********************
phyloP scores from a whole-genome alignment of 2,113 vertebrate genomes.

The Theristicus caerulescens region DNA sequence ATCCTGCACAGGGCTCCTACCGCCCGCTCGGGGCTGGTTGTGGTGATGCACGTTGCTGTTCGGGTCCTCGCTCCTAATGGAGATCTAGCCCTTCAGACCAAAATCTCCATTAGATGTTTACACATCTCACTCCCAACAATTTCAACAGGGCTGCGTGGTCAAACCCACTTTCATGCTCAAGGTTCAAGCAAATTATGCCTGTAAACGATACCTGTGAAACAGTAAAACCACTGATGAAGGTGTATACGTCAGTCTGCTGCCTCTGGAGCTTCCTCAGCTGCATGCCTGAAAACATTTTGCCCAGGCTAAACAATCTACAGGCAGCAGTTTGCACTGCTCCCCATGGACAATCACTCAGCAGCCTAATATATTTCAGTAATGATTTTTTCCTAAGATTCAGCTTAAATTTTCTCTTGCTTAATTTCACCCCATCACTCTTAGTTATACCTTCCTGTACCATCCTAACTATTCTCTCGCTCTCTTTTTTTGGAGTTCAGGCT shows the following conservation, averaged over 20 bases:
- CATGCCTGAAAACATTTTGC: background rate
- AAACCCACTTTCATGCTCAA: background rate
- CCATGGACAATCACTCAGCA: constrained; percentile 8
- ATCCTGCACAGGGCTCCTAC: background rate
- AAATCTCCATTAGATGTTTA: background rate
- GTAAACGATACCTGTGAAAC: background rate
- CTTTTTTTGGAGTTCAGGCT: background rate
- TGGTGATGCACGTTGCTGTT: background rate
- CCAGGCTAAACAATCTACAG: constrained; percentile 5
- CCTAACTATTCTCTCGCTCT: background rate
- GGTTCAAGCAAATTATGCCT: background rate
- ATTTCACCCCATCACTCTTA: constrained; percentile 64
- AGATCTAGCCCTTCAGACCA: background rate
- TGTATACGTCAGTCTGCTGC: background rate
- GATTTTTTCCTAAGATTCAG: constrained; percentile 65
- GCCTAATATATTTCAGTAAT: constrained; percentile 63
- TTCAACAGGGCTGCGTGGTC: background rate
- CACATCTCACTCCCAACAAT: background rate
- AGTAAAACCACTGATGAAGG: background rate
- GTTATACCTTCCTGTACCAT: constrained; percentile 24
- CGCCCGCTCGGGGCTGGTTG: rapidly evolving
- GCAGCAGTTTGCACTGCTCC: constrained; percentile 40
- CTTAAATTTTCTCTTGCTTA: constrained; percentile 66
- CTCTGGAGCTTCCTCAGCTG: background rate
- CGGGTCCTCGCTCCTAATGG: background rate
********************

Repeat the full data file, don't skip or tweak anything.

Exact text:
phyloP scores from a whole-genome alignment of 2,113 vertebrate genomes.

The Theristicus caerulescens region DNA sequence ATCCTGCACAGGGCTCCTACCGCCCGCTCGGGGCTGGTTGTGGTGATGCACGTTGCTGTTCGGGTCCTCGCTCCTAATGGAGATCTAGCCCTTCAGACCAAAATCTCCATTAGATGTTTACACATCTCACTCCCAACAATTTCAACAGGGCTGCGTGGTCAAACCCACTTTCATGCTCAAGGTTCAAGCAAATTATGCCTGTAAACGATACCTGTGAAACAGTAAAACCACTGATGAAGGTGTATACGTCAGTCTGCTGCCTCTGGAGCTTCCTCAGCTGCATGCCTGAAAACATTTTGCCCAGGCTAAACAATCTACAGGCAGCAGTTTGCACTGCTCCCCATGGACAATCACTCAGCAGCCTAATATATTTCAGTAATGATTTTTTCCTAAGATTCAGCTTAAATTTTCTCTTGCTTAATTTCACCCCATCACTCTTAGTTATACCTTCCTGTACCATCCTAACTATTCTCTCGCTCTCTTTTTTTGGAGTTCAGGCT shows the following conservation, averaged over 20 bases:
- CATGCCTGAAAACATTTTGC: background rate
- AAACCCACTTTCATGCTCAA: background rate
- CCATGGACAATCACTCAGCA: constrained; percentile 8
- ATCCTGCACAGGGCTCCTAC: background rate
- AAATCTCCATTAGATGTTTA: background rate
- GTAAACGATACCTGTGAAAC: background rate
- CTTTTTTTGGAGTTCAGGCT: background rate
- TGGTGATGCACGTTGCTGTT: background rate
- CCAGGCTAAACAATCTACAG: constrained; percentile 5
- CCTAACTATTCTCTCGCTCT: background rate
- GGTTCAAGCAAATTATGCCT: background rate
- ATTTCACCCCATCACTCTTA: constrained; percentile 64
- AGATCTAGCCCTTCAGACCA: background rate
- TGTATACGTCAGTCTGCTGC: background rate
- GATTTTTTCCTAAGATTCAG: constrained; percentile 65
- GCCTAATATATTTCAGTAAT: constrained; percentile 63
- TTCAACAGGGCTGCGTGGTC: background rate
- CACATCTCACTCCCAACAAT: background rate
- AGTAAAACCACTGATGAAGG: background rate
- GTTATACCTTCCTGTACCAT: constrained; percentile 24
- CGCCCGCTCGGGGCTGGTTG: rapidly evolving
- GCAGCAGTTTGCACTGCTCC: constrained; percentile 40
- CTTAAATTTTCTCTTGCTTA: constrained; percentile 66
- CTCTGGAGCTTCCTCAGCTG: background rate
- CGGGTCCTCGCTCCTAATGG: background rate